Cookie consent

We use cookies to improve your experience on this website. By continuing to browse our site you agree to our use of cookies. Tell me more | Cookie preferences

UNICEF aims to raise awareness of children at risk in Africa's Sahel region

Social media campaign to save Sahel

    Just Watched

    Social media campaign to save Sahel

Social media campaign to save Sahel 02:04

Story highlights

  • UNICEF estimates that about 1 million children could die of malnutrition
  • The children are in the Sahel region of Africa, which is prone to droughts
  • The UN agency has started a social media campaign to raise awareness
  • It so far only has about a quarter of the funds it has requested to tackle the crisis

The United Nations Children's Fund set in motion a worldwide social media campaign Tuesday to raise awareness about children in the Sahel region in northern Africa who are in urgent need of food aid.

Called #SahelNOW, the campaign asks users on Facebook, Twitter and other social media to post messages through the day to spread word of the problem and raise funds for the estimated 1 million children in danger.

According to UNICEF, a "severe and ongoing drought in these desert regions means that 1 million children could die of malnutrition; we can save them if we act now."

The Sahel, a belt of arid land that stretches across Africa below the Sahara Desert, is a zone prone to cycles of drought. At the moment, eight countries -- from Senegal on the Atlantic Coast to Chad in the middle of the continent -- are experiencing the worst conditions.

The U.N. Food and Agriculture Organization says the main causes of the humanitarian crisis in the region are "drought, chronic poverty, high food prices, displacement and conflict."

Alarm over deadly food crisis in Africa

    Just Watched

    Alarm over deadly food crisis in Africa

Alarm over deadly food crisis in Africa 02:31
Sahel gets help from UNICEF campaign

    Just Watched

    Sahel gets help from UNICEF campaign

Sahel gets help from UNICEF campaign 01:51
Social media campaign to save Sahel

    Just Watched

    Alarm over deadly food crisis in Africa

Alarm over deadly food crisis in Africa 02:30

The United Nations estimates that more than 10 million people in total are in danger of starving to death.

Aid workers on the ground say the situation is rapidly deteriorating.

"It's related to the lack of rains in 2011 and the drought," said David Gressly, UNICEF's regional director.

"People are trying to cope with that by selling their personal belongings -- cattle, livestock," he said. "They're pulling children out of school to adapt to this."

UNICEF has asked governments for about $120 million to help tackle the crisis. At this point, it has about $30 million on hand.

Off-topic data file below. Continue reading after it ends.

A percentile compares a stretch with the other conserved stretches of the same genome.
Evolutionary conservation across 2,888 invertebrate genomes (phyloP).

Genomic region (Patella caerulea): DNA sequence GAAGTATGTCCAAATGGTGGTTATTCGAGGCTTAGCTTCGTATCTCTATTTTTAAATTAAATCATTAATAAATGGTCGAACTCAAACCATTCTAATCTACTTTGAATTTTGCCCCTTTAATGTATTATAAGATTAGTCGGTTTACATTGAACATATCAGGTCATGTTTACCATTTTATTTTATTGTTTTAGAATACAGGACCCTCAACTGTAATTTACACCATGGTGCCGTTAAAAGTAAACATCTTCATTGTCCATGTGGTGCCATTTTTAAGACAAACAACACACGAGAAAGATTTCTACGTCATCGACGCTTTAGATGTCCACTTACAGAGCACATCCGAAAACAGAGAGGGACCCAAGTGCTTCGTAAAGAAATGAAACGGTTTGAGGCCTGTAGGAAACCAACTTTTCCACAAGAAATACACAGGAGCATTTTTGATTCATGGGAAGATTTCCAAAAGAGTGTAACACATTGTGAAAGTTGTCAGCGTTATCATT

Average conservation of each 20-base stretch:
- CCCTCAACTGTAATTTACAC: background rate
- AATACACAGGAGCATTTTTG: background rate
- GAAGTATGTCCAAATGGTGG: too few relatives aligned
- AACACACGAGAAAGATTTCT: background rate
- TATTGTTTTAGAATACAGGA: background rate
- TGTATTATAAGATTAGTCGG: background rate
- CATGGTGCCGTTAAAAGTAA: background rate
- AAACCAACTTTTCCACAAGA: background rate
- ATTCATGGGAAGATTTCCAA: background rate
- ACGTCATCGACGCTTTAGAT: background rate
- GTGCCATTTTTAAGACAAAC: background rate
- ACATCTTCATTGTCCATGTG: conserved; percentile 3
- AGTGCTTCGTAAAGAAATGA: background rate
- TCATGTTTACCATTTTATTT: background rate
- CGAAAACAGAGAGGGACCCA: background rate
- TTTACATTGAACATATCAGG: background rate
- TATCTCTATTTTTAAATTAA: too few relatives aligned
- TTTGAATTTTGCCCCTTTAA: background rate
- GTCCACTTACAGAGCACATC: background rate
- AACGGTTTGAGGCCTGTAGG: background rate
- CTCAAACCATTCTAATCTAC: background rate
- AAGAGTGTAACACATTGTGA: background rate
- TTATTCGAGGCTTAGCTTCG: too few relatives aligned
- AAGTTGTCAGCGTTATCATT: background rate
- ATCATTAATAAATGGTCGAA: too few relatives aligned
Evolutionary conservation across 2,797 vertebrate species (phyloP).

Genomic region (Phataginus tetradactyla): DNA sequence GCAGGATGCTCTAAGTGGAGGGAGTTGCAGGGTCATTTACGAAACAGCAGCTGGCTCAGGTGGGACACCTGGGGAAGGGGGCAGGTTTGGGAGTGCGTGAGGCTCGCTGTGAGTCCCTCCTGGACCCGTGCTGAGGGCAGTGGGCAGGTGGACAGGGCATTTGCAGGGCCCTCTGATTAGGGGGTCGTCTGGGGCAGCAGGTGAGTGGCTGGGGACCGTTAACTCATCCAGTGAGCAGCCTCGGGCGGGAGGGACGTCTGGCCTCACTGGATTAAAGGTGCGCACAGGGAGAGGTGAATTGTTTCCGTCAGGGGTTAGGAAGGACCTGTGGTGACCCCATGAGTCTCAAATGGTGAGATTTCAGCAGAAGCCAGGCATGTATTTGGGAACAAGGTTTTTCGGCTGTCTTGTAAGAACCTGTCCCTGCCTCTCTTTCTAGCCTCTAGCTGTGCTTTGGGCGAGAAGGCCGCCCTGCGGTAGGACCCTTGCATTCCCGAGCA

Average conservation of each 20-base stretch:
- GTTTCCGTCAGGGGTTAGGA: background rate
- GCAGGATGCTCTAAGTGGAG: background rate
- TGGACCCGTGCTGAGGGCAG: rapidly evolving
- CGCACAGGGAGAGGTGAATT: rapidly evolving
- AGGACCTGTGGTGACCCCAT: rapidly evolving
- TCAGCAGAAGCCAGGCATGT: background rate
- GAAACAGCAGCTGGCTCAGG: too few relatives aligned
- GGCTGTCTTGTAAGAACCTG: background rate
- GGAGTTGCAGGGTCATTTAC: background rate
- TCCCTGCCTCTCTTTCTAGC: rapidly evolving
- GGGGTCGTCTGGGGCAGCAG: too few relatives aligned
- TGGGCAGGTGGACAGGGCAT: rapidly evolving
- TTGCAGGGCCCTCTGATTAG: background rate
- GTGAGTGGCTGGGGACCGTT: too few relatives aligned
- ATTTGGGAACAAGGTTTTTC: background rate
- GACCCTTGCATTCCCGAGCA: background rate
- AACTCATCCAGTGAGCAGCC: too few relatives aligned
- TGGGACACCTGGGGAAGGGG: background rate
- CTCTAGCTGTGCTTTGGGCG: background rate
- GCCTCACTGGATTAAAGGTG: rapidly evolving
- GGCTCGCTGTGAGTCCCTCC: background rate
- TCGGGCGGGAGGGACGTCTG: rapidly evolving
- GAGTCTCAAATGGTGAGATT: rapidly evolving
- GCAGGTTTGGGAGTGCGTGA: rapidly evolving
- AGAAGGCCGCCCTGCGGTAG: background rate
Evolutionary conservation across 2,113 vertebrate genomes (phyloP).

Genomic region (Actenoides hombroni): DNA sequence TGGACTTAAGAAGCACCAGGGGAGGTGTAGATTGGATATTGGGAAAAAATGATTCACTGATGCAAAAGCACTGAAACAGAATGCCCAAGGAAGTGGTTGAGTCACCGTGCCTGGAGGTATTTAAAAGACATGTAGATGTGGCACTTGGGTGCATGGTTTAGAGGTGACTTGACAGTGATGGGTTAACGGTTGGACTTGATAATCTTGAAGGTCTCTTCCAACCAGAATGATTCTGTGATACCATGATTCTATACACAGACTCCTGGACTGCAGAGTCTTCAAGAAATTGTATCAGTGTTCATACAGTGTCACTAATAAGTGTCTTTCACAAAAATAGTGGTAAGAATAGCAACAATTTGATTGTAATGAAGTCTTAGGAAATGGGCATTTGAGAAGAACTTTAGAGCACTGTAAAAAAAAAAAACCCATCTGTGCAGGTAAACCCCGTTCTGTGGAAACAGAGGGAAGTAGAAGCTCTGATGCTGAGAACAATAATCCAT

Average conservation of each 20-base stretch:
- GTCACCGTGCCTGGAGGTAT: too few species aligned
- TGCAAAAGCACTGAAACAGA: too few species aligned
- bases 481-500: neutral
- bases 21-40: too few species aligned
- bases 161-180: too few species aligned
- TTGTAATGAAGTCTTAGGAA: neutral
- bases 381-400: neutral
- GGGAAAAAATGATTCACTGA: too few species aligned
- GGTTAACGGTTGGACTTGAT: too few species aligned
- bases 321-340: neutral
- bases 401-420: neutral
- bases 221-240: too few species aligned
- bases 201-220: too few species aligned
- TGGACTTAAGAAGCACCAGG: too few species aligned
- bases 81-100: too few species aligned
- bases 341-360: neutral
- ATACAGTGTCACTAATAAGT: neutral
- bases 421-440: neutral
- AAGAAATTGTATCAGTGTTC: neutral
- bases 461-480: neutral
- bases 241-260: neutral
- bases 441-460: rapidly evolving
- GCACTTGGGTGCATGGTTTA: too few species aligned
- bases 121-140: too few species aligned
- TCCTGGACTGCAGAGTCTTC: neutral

"We have the technology and the knowledge to treat these children who suffer from severe acute malnutrition very effectively," said Werner Schultink, chief of nutrition at UNICEF.

"If we identify them, if we get to them quickly enough, we can really cure them and prevent them from dying," he said.

The Food and Agriculture Organization said last month that it had only $10.3 million of the $75.4 million it needed to support more than 4.7 million individual beneficiaries in the region.

The United States says it has so far earmarked almost $200 million this year to respond to the humanitarian crisis in the Sahel. The assistance aims to help address short-term and long-term needs.

UNICEF's social media campaign comes after a celebrity-backed video that went viral helped make the alleged crimes of an African militia leader more widely known.

The nonprofit group Invisible Children produced the "Kony 2012" half-hour documentary, which was viewed tens of millions times on YouTube.

The video brought international attention to the activities of Joseph Kony, the notorious leader of the Lord's Resistance Army in central Africa.

      CNN recommends

    • pkg clancy north korea nuclear dreams_00002004.jpg

      As "We are the World" plays, a video shows what looks like a nuclear attack on the U.S. Jim Clancy reports on a bizarre video from North Korea.
    • Photojournalist Alison Wright travelled the world to capture its many faces in her latest book, "Face to Face: Portraits of the Human Spirit."
    • pkg rivers uk football match fixing_00005026.jpg

      Europol claims 380 soccer matches, including top level ones, were fixed - as the scandal widens, CNN's Dan Rivers looks at how it's done.
    • No Eiffel Towers, Statues of Liberties, Mt. Rushmores, Taj Mahals, Aussie koalas or Chairman Maos.

      It's an essential part of any trip, an activity we all take part in. Yet almost none of us are any good at it. Souvenir buying is too often an obligatory slog.